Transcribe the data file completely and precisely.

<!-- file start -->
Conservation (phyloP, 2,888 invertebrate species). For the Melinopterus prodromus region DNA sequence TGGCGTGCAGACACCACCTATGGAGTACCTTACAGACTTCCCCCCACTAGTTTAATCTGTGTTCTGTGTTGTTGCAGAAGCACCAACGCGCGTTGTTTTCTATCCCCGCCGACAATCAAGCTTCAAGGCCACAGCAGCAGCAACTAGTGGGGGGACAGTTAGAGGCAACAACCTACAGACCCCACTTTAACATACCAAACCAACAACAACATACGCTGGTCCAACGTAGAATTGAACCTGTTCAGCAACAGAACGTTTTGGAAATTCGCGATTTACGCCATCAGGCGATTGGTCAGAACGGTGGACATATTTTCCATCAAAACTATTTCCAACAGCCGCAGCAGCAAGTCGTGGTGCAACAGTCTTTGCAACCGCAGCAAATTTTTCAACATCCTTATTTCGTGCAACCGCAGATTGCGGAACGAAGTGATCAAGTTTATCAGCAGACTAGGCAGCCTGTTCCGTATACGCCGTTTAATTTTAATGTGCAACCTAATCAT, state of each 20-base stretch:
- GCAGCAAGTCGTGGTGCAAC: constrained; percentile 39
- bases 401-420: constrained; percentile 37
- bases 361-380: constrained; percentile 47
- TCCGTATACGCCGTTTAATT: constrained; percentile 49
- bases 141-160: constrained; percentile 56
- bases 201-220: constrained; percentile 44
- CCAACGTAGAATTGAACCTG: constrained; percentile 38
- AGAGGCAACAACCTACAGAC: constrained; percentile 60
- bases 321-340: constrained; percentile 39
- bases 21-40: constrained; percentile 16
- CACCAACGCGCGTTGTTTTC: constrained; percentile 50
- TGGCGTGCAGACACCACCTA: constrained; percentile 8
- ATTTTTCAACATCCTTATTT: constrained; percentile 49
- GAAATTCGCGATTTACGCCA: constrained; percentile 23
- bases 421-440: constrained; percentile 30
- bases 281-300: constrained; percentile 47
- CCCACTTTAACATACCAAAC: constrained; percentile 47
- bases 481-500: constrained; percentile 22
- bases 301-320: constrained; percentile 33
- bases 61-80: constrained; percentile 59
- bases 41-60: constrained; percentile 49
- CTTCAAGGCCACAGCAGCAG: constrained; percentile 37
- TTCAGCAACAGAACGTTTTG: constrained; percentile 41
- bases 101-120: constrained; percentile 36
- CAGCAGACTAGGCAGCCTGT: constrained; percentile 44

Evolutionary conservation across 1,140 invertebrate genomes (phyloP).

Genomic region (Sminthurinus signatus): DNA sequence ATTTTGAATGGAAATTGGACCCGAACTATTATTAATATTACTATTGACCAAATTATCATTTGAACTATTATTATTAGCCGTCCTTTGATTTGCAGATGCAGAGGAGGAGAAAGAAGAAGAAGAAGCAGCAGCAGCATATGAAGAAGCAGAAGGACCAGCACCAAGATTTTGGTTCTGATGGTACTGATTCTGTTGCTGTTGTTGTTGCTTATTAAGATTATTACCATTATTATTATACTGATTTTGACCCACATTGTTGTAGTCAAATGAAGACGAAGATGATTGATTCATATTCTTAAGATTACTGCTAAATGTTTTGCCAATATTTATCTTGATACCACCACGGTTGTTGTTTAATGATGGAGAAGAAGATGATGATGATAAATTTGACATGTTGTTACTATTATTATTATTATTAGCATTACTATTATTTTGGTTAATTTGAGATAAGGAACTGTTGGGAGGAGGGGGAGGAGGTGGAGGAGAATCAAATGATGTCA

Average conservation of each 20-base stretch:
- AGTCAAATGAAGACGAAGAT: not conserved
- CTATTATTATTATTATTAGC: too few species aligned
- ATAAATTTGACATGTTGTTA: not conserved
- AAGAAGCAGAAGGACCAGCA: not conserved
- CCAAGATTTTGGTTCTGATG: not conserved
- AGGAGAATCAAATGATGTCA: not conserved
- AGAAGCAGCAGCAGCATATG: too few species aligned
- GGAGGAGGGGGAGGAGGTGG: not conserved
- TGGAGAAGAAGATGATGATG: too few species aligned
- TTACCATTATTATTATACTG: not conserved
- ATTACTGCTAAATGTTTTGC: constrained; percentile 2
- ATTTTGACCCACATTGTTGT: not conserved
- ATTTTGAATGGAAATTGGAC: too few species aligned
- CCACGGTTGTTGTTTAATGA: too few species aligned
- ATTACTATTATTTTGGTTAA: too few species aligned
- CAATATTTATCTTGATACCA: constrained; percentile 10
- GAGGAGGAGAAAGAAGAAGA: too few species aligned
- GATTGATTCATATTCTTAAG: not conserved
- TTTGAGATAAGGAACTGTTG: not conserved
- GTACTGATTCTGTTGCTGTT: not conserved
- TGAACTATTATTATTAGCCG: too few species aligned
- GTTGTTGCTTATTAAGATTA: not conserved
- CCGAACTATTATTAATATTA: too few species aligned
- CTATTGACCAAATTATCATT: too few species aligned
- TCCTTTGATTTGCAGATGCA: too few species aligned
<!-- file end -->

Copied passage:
Conservation (phyloP, 2,888 invertebrate species). For the Melinopterus prodromus region DNA sequence TGGCGTGCAGACACCACCTATGGAGTACCTTACAGACTTCCCCCCACTAGTTTAATCTGTGTTCTGTGTTGTTGCAGAAGCACCAACGCGCGTTGTTTTCTATCCCCGCCGACAATCAAGCTTCAAGGCCACAGCAGCAGCAACTAGTGGGGGGACAGTTAGAGGCAACAACCTACAGACCCCACTTTAACATACCAAACCAACAACAACATACGCTGGTCCAACGTAGAATTGAACCTGTTCAGCAACAGAACGTTTTGGAAATTCGCGATTTACGCCATCAGGCGATTGGTCAGAACGGTGGACATATTTTCCATCAAAACTATTTCCAACAGCCGCAGCAGCAAGTCGTGGTGCAACAGTCTTTGCAACCGCAGCAAATTTTTCAACATCCTTATTTCGTGCAACCGCAGATTGCGGAACGAAGTGATCAAGTTTATCAGCAGACTAGGCAGCCTGTTCCGTATACGCCGTTTAATTTTAATGTGCAACCTAATCAT, state of each 20-base stretch:
- GCAGCAAGTCGTGGTGCAAC: constrained; percentile 39
- bases 401-420: constrained; percentile 37
- bases 361-380: constrained; percentile 47
- TCCGTATACGCCGTTTAATT: constrained; percentile 49
- bases 141-160: constrained; percentile 56
- bases 201-220: constrained; percentile 44
- CCAACGTAGAATTGAACCTG: constrained; percentile 38
- AGAGGCAACAACCTACAGAC: constrained; percentile 60
- bases 321-340: constrained; percentile 39
- bases 21-40: constrained; percentile 16
- CACCAACGCGCGTTGTTTTC: constrained; percentile 50
- TGGCGTGCAGACACCACCTA: constrained; percentile 8
- ATTTTTCAACATCCTTATTT: constrained; percentile 49
- GAAATTCGCGATTTACGCCA: constrained; percentile 23
- bases 421-440: constrained; percentile 30
- bases 281-300: constrained; percentile 47
- CCCACTTTAACATACCAAAC: constrained; percentile 47
- bases 481-500: constrained; percentile 22
- bases 301-320: constrained; percentile 33
- bases 61-80: constrained; percentile 59
- bases 41-60: constrained; percentile 49
- CTTCAAGGCCACAGCAGCAG: constrained; percentile 37
- TTCAGCAACAGAACGTTTTG: constrained; percentile 41
- bases 101-120: constrained; percentile 36
- CAGCAGACTAGGCAGCCTGT: constrained; percentile 44

Evolutionary conservation across 1,140 invertebrate genomes (phyloP).

Genomic region (Sminthurinus signatus): DNA sequence ATTTTGAATGGAAATTGGACCCGAACTATTATTAATATTACTATTGACCAAATTATCATTTGAACTATTATTATTAGCCGTCCTTTGATTTGCAGATGCAGAGGAGGAGAAAGAAGAAGAAGAAGCAGCAGCAGCATATGAAGAAGCAGAAGGACCAGCACCAAGATTTTGGTTCTGATGGTACTGATTCTGTTGCTGTTGTTGTTGCTTATTAAGATTATTACCATTATTATTATACTGATTTTGACCCACATTGTTGTAGTCAAATGAAGACGAAGATGATTGATTCATATTCTTAAGATTACTGCTAAATGTTTTGCCAATATTTATCTTGATACCACCACGGTTGTTGTTTAATGATGGAGAAGAAGATGATGATGATAAATTTGACATGTTGTTACTATTATTATTATTATTAGCATTACTATTATTTTGGTTAATTTGAGATAAGGAACTGTTGGGAGGAGGGGGAGGAGGTGGAGGAGAATCAAATGATGTCA

Average conservation of each 20-base stretch:
- AGTCAAATGAAGACGAAGAT: not conserved
- CTATTATTATTATTATTAGC: too few species aligned
- ATAAATTTGACATGTTGTTA: not conserved
- AAGAAGCAGAAGGACCAGCA: not conserved
- CCAAGATTTTGGTTCTGATG: not conserved
- AGGAGAATCAAATGATGTCA: not conserved
- AGAAGCAGCAGCAGCATATG: too few species aligned
- GGAGGAGGGGGAGGAGGTGG: not conserved
- TGGAGAAGAAGATGATGATG: too few species aligned
- TTACCATTATTATTATACTG: not conserved
- ATTACTGCTAAATGTTTTGC: constrained; percentile 2
- ATTTTGACCCACATTGTTGT: not conserved
- ATTTTGAATGGAAATTGGAC: too few species aligned
- CCACGGTTGTTGTTTAATGA: too few species aligned
- ATTACTATTATTTTGGTTAA: too few species aligned
- CAATATTTATCTTGATACCA: constrained; percentile 10
- GAGGAGGAGAAAGAAGAAGA: too few species aligned
- GATTGATTCATATTCTTAAG: not conserved
- TTTGAGATAAGGAACTGTTG: not conserved
- GTACTGATTCTGTTGCTGTT: not conserved
- TGAACTATTATTATTAGCCG: too few species aligned
- GTTGTTGCTTATTAAGATTA: not conserved
- CCGAACTATTATTAATATTA: too few species aligned
- CTATTGACCAAATTATCATT: too few species aligned
- TCCTTTGATTTGCAGATGCA: too few species aligned